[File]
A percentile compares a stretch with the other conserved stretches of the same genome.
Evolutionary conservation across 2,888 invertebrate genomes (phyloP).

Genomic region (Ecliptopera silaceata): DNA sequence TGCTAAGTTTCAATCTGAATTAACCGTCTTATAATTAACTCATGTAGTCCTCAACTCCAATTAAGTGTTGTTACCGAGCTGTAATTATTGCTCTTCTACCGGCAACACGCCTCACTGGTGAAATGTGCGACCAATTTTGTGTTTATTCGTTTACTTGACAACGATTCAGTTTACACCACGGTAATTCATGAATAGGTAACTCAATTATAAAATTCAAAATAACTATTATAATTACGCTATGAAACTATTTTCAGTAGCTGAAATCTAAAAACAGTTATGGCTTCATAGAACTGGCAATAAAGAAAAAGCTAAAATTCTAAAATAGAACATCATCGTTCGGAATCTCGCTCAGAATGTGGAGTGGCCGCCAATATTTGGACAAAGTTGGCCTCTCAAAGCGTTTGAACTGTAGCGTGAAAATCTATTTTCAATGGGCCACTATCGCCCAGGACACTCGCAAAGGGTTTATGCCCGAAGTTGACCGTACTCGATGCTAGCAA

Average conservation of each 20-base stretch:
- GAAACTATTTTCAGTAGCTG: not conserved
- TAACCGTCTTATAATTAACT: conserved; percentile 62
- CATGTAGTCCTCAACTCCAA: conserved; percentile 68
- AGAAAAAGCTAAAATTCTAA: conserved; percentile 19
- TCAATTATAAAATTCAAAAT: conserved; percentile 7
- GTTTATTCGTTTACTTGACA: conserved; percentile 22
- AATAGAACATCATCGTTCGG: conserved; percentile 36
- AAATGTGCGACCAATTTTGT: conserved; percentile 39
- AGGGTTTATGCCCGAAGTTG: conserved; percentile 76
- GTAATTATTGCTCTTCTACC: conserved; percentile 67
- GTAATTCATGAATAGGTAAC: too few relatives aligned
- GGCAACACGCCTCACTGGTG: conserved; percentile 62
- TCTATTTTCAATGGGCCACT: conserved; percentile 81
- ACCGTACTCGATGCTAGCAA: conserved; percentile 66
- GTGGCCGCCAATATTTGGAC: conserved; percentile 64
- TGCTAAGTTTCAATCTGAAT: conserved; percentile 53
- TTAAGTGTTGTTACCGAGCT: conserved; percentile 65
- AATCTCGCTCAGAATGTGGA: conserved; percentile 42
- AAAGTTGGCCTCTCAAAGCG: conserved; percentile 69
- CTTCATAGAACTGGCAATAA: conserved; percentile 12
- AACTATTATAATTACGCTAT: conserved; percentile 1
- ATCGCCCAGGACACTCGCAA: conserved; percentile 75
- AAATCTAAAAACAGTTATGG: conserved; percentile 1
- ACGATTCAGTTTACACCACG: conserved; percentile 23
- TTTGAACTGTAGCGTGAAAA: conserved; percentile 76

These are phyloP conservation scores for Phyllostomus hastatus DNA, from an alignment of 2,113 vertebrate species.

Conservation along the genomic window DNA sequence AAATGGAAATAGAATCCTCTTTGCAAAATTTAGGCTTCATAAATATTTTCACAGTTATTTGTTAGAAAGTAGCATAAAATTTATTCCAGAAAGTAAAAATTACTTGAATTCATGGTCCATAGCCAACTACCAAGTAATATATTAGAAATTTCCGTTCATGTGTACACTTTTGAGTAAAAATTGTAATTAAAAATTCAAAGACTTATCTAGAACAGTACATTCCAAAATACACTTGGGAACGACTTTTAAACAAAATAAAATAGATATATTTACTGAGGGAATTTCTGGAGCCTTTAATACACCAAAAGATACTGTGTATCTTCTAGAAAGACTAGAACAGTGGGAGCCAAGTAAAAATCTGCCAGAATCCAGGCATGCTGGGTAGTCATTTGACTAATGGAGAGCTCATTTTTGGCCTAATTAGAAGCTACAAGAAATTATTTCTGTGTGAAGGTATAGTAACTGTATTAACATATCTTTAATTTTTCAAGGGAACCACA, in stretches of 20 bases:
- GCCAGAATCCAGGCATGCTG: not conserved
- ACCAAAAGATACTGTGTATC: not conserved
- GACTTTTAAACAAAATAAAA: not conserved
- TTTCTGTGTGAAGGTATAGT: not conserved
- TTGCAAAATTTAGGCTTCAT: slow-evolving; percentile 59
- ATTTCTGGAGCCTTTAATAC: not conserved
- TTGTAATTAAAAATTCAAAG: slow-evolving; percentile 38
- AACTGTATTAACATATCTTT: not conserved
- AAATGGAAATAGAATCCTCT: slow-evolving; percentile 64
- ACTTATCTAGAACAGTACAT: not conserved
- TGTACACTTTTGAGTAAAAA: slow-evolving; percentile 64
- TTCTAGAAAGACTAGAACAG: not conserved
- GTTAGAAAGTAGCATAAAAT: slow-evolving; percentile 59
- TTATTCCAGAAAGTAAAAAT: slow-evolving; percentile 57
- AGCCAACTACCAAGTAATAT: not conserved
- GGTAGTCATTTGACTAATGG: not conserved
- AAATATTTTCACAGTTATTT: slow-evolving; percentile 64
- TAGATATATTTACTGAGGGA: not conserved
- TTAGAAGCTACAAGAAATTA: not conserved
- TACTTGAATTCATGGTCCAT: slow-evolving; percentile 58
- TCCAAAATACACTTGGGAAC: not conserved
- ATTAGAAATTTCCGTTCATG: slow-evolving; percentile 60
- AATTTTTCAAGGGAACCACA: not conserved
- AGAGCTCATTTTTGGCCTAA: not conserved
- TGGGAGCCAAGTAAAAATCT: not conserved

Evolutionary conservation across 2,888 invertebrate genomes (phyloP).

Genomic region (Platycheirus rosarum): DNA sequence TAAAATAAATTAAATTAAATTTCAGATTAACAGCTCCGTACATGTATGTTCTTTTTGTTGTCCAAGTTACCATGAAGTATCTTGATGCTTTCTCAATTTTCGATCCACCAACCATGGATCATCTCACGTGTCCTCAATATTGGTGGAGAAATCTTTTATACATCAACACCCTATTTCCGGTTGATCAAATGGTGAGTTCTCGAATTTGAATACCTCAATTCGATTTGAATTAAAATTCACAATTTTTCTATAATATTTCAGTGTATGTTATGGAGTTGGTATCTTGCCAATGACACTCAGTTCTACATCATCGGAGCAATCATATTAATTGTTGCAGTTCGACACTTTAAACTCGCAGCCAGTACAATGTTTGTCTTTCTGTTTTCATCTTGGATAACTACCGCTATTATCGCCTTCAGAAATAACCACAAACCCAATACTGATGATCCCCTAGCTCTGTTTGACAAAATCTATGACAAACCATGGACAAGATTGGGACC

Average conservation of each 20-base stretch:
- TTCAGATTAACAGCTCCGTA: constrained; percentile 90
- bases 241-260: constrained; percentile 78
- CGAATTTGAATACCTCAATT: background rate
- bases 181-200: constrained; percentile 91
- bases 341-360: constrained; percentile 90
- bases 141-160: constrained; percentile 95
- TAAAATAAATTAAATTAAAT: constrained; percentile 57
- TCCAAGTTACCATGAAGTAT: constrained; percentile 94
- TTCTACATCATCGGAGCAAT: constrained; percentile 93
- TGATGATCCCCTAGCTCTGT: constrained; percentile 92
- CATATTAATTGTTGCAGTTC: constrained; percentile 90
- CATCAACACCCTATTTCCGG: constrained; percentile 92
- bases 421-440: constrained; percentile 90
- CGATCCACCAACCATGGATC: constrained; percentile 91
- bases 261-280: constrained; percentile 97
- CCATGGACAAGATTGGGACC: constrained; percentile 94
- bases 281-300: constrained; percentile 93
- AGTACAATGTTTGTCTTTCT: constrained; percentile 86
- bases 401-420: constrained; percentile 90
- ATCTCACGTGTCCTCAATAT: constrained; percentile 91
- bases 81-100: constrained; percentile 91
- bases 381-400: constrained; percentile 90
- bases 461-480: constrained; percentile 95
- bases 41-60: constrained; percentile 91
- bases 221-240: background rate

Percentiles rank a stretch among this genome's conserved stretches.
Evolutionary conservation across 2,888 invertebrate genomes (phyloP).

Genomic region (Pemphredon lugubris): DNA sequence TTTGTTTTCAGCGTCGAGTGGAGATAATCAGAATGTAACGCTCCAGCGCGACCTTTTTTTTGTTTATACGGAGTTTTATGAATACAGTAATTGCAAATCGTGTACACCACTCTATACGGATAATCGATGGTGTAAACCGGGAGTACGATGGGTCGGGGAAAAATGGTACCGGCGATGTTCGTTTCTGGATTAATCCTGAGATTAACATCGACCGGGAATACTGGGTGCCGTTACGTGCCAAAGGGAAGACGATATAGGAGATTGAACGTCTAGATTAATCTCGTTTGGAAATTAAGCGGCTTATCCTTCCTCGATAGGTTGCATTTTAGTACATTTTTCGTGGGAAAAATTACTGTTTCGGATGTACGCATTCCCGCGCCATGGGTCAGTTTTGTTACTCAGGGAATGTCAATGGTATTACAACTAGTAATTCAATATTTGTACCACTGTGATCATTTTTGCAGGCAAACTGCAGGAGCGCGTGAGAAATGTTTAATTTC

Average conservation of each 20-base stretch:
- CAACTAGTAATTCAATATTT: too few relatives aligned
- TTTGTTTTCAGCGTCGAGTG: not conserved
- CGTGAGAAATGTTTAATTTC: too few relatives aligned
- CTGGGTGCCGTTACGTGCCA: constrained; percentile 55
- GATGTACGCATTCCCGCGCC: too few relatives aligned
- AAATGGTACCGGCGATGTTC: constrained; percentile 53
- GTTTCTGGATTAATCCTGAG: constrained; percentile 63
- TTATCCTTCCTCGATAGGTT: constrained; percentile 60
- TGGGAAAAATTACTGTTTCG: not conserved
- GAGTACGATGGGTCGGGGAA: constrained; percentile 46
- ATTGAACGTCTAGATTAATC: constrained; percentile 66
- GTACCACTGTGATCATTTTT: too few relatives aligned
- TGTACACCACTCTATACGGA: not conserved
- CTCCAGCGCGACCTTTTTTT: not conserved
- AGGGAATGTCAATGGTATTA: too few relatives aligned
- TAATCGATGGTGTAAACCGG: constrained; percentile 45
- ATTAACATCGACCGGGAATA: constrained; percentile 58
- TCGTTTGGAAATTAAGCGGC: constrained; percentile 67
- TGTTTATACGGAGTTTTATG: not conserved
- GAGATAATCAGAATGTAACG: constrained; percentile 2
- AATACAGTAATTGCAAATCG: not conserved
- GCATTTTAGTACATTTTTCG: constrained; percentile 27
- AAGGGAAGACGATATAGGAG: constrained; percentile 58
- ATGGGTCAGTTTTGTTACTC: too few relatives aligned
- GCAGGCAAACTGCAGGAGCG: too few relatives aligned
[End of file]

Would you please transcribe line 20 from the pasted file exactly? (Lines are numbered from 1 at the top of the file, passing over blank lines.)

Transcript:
- TGCTAAGTTTCAATCTGAAT: conserved; percentile 53